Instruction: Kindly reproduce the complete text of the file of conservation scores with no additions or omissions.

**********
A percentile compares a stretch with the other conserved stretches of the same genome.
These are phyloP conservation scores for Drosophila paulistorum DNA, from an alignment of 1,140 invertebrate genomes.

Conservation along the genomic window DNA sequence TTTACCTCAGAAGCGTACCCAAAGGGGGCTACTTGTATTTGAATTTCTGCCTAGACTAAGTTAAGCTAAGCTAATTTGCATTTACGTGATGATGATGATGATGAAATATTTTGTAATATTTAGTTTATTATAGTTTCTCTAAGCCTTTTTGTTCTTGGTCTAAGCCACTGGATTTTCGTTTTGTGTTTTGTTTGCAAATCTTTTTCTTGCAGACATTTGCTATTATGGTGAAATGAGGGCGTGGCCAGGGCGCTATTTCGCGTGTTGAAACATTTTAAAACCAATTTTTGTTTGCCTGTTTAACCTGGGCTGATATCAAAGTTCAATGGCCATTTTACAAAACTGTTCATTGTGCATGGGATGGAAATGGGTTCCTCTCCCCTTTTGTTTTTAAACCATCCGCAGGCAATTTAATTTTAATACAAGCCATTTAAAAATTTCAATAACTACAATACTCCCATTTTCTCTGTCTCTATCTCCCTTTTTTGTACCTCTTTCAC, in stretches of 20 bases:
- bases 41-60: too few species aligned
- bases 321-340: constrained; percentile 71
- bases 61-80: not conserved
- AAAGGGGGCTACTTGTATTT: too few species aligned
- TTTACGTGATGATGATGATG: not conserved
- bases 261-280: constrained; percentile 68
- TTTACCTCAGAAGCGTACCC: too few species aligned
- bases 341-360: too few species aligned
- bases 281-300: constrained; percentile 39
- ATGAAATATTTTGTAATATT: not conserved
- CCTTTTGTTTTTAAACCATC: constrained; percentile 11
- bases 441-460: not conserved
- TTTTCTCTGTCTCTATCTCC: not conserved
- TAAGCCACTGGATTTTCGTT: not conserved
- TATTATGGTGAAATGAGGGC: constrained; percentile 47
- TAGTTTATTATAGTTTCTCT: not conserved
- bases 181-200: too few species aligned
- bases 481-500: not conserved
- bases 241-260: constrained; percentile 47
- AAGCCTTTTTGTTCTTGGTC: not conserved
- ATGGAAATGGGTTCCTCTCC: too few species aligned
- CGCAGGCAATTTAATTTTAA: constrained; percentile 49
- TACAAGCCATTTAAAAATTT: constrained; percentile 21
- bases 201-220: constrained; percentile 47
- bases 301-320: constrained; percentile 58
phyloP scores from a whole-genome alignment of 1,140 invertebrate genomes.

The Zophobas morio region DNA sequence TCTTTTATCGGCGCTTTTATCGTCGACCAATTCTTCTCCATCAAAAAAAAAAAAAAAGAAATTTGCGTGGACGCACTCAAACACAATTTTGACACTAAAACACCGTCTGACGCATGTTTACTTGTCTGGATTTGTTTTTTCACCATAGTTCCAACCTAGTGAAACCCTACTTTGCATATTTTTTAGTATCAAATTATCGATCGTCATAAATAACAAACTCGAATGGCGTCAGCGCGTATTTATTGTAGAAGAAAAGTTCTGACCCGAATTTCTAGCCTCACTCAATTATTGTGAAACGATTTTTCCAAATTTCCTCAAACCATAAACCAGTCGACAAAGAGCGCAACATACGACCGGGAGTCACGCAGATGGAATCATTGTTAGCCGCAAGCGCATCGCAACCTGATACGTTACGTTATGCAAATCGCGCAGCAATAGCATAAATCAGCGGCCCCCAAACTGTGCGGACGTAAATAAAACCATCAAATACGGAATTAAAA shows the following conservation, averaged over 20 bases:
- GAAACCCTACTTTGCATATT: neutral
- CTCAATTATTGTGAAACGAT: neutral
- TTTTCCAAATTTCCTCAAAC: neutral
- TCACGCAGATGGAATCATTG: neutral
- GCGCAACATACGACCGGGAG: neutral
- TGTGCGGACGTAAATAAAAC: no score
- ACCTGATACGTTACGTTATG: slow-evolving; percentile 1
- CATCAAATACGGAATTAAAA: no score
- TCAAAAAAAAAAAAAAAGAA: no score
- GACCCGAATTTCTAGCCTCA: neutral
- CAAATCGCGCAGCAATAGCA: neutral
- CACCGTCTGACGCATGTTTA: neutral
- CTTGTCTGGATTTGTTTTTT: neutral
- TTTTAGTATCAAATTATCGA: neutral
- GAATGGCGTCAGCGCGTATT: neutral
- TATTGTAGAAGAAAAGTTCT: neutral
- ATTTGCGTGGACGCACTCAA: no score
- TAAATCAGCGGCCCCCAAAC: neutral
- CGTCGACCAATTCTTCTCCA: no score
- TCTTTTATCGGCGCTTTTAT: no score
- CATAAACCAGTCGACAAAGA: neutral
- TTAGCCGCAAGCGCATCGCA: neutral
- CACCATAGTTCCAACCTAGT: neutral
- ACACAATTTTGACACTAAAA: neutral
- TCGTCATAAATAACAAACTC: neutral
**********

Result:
A percentile compares a stretch with the other conserved stretches of the same genome.
These are phyloP conservation scores for Drosophila paulistorum DNA, from an alignment of 1,140 invertebrate genomes.

Conservation along the genomic window DNA sequence TTTACCTCAGAAGCGTACCCAAAGGGGGCTACTTGTATTTGAATTTCTGCCTAGACTAAGTTAAGCTAAGCTAATTTGCATTTACGTGATGATGATGATGATGAAATATTTTGTAATATTTAGTTTATTATAGTTTCTCTAAGCCTTTTTGTTCTTGGTCTAAGCCACTGGATTTTCGTTTTGTGTTTTGTTTGCAAATCTTTTTCTTGCAGACATTTGCTATTATGGTGAAATGAGGGCGTGGCCAGGGCGCTATTTCGCGTGTTGAAACATTTTAAAACCAATTTTTGTTTGCCTGTTTAACCTGGGCTGATATCAAAGTTCAATGGCCATTTTACAAAACTGTTCATTGTGCATGGGATGGAAATGGGTTCCTCTCCCCTTTTGTTTTTAAACCATCCGCAGGCAATTTAATTTTAATACAAGCCATTTAAAAATTTCAATAACTACAATACTCCCATTTTCTCTGTCTCTATCTCCCTTTTTTGTACCTCTTTCAC, in stretches of 20 bases:
- bases 41-60: too few species aligned
- bases 321-340: constrained; percentile 71
- bases 61-80: not conserved
- AAAGGGGGCTACTTGTATTT: too few species aligned
- TTTACGTGATGATGATGATG: not conserved
- bases 261-280: constrained; percentile 68
- TTTACCTCAGAAGCGTACCC: too few species aligned
- bases 341-360: too few species aligned
- bases 281-300: constrained; percentile 39
- ATGAAATATTTTGTAATATT: not conserved
- CCTTTTGTTTTTAAACCATC: constrained; percentile 11
- bases 441-460: not conserved
- TTTTCTCTGTCTCTATCTCC: not conserved
- TAAGCCACTGGATTTTCGTT: not conserved
- TATTATGGTGAAATGAGGGC: constrained; percentile 47
- TAGTTTATTATAGTTTCTCT: not conserved
- bases 181-200: too few species aligned
- bases 481-500: not conserved
- bases 241-260: constrained; percentile 47
- AAGCCTTTTTGTTCTTGGTC: not conserved
- ATGGAAATGGGTTCCTCTCC: too few species aligned
- CGCAGGCAATTTAATTTTAA: constrained; percentile 49
- TACAAGCCATTTAAAAATTT: constrained; percentile 21
- bases 201-220: constrained; percentile 47
- bases 301-320: constrained; percentile 58
phyloP scores from a whole-genome alignment of 1,140 invertebrate genomes.

The Zophobas morio region DNA sequence TCTTTTATCGGCGCTTTTATCGTCGACCAATTCTTCTCCATCAAAAAAAAAAAAAAAGAAATTTGCGTGGACGCACTCAAACACAATTTTGACACTAAAACACCGTCTGACGCATGTTTACTTGTCTGGATTTGTTTTTTCACCATAGTTCCAACCTAGTGAAACCCTACTTTGCATATTTTTTAGTATCAAATTATCGATCGTCATAAATAACAAACTCGAATGGCGTCAGCGCGTATTTATTGTAGAAGAAAAGTTCTGACCCGAATTTCTAGCCTCACTCAATTATTGTGAAACGATTTTTCCAAATTTCCTCAAACCATAAACCAGTCGACAAAGAGCGCAACATACGACCGGGAGTCACGCAGATGGAATCATTGTTAGCCGCAAGCGCATCGCAACCTGATACGTTACGTTATGCAAATCGCGCAGCAATAGCATAAATCAGCGGCCCCCAAACTGTGCGGACGTAAATAAAACCATCAAATACGGAATTAAAA shows the following conservation, averaged over 20 bases:
- GAAACCCTACTTTGCATATT: neutral
- CTCAATTATTGTGAAACGAT: neutral
- TTTTCCAAATTTCCTCAAAC: neutral
- TCACGCAGATGGAATCATTG: neutral
- GCGCAACATACGACCGGGAG: neutral
- TGTGCGGACGTAAATAAAAC: no score
- ACCTGATACGTTACGTTATG: slow-evolving; percentile 1
- CATCAAATACGGAATTAAAA: no score
- TCAAAAAAAAAAAAAAAGAA: no score
- GACCCGAATTTCTAGCCTCA: neutral
- CAAATCGCGCAGCAATAGCA: neutral
- CACCGTCTGACGCATGTTTA: neutral
- CTTGTCTGGATTTGTTTTTT: neutral
- TTTTAGTATCAAATTATCGA: neutral
- GAATGGCGTCAGCGCGTATT: neutral
- TATTGTAGAAGAAAAGTTCT: neutral
- ATTTGCGTGGACGCACTCAA: no score
- TAAATCAGCGGCCCCCAAAC: neutral
- CGTCGACCAATTCTTCTCCA: no score
- TCTTTTATCGGCGCTTTTAT: no score
- CATAAACCAGTCGACAAAGA: neutral
- TTAGCCGCAAGCGCATCGCA: neutral
- CACCATAGTTCCAACCTAGT: neutral
- ACACAATTTTGACACTAAAA: neutral
- TCGTCATAAATAACAAACTC: neutral